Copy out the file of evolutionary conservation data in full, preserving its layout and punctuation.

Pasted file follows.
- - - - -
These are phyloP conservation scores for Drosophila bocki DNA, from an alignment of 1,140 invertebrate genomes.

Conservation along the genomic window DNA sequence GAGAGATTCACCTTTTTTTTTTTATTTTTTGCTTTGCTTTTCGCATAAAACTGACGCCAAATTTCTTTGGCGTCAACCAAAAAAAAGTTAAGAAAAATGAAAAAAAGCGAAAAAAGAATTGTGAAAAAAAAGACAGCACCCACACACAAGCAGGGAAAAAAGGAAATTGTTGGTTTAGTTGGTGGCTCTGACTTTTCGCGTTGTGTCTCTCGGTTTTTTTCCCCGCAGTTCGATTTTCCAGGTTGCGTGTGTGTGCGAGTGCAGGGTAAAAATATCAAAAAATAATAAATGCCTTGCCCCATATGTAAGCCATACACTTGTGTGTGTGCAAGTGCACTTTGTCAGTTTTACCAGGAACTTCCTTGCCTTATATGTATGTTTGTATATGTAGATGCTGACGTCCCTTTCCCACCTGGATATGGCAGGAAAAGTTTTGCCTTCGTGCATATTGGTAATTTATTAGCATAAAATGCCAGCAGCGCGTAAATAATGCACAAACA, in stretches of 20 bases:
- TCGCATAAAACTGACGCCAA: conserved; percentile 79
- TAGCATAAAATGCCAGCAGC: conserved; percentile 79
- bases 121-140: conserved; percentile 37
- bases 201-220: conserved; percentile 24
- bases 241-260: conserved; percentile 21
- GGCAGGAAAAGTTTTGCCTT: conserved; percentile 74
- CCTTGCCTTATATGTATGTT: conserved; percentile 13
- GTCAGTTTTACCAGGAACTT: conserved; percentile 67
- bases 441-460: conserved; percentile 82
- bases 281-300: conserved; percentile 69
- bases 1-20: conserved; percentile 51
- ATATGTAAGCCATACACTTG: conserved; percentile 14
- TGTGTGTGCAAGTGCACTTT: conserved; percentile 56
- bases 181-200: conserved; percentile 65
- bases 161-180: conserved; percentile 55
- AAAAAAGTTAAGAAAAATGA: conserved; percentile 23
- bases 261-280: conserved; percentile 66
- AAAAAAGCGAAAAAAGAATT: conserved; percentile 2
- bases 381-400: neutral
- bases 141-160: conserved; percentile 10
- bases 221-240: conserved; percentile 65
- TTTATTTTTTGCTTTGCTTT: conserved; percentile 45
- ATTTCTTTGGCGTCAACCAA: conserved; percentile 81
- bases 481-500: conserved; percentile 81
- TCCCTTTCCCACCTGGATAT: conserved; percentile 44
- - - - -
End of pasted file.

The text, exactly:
These are phyloP conservation scores for Drosophila bocki DNA, from an alignment of 1,140 invertebrate genomes.

Conservation along the genomic window DNA sequence GAGAGATTCACCTTTTTTTTTTTATTTTTTGCTTTGCTTTTCGCATAAAACTGACGCCAAATTTCTTTGGCGTCAACCAAAAAAAAGTTAAGAAAAATGAAAAAAAGCGAAAAAAGAATTGTGAAAAAAAAGACAGCACCCACACACAAGCAGGGAAAAAAGGAAATTGTTGGTTTAGTTGGTGGCTCTGACTTTTCGCGTTGTGTCTCTCGGTTTTTTTCCCCGCAGTTCGATTTTCCAGGTTGCGTGTGTGTGCGAGTGCAGGGTAAAAATATCAAAAAATAATAAATGCCTTGCCCCATATGTAAGCCATACACTTGTGTGTGTGCAAGTGCACTTTGTCAGTTTTACCAGGAACTTCCTTGCCTTATATGTATGTTTGTATATGTAGATGCTGACGTCCCTTTCCCACCTGGATATGGCAGGAAAAGTTTTGCCTTCGTGCATATTGGTAATTTATTAGCATAAAATGCCAGCAGCGCGTAAATAATGCACAAACA, in stretches of 20 bases:
- TCGCATAAAACTGACGCCAA: conserved; percentile 79
- TAGCATAAAATGCCAGCAGC: conserved; percentile 79
- bases 121-140: conserved; percentile 37
- bases 201-220: conserved; percentile 24
- bases 241-260: conserved; percentile 21
- GGCAGGAAAAGTTTTGCCTT: conserved; percentile 74
- CCTTGCCTTATATGTATGTT: conserved; percentile 13
- GTCAGTTTTACCAGGAACTT: conserved; percentile 67
- bases 441-460: conserved; percentile 82
- bases 281-300: conserved; percentile 69
- bases 1-20: conserved; percentile 51
- ATATGTAAGCCATACACTTG: conserved; percentile 14
- TGTGTGTGCAAGTGCACTTT: conserved; percentile 56
- bases 181-200: conserved; percentile 65
- bases 161-180: conserved; percentile 55
- AAAAAAGTTAAGAAAAATGA: conserved; percentile 23
- bases 261-280: conserved; percentile 66
- AAAAAAGCGAAAAAAGAATT: conserved; percentile 2
- bases 381-400: neutral
- bases 141-160: conserved; percentile 10
- bases 221-240: conserved; percentile 65
- TTTATTTTTTGCTTTGCTTT: conserved; percentile 45
- ATTTCTTTGGCGTCAACCAA: conserved; percentile 81
- bases 481-500: conserved; percentile 81
- TCCCTTTCCCACCTGGATAT: conserved; percentile 44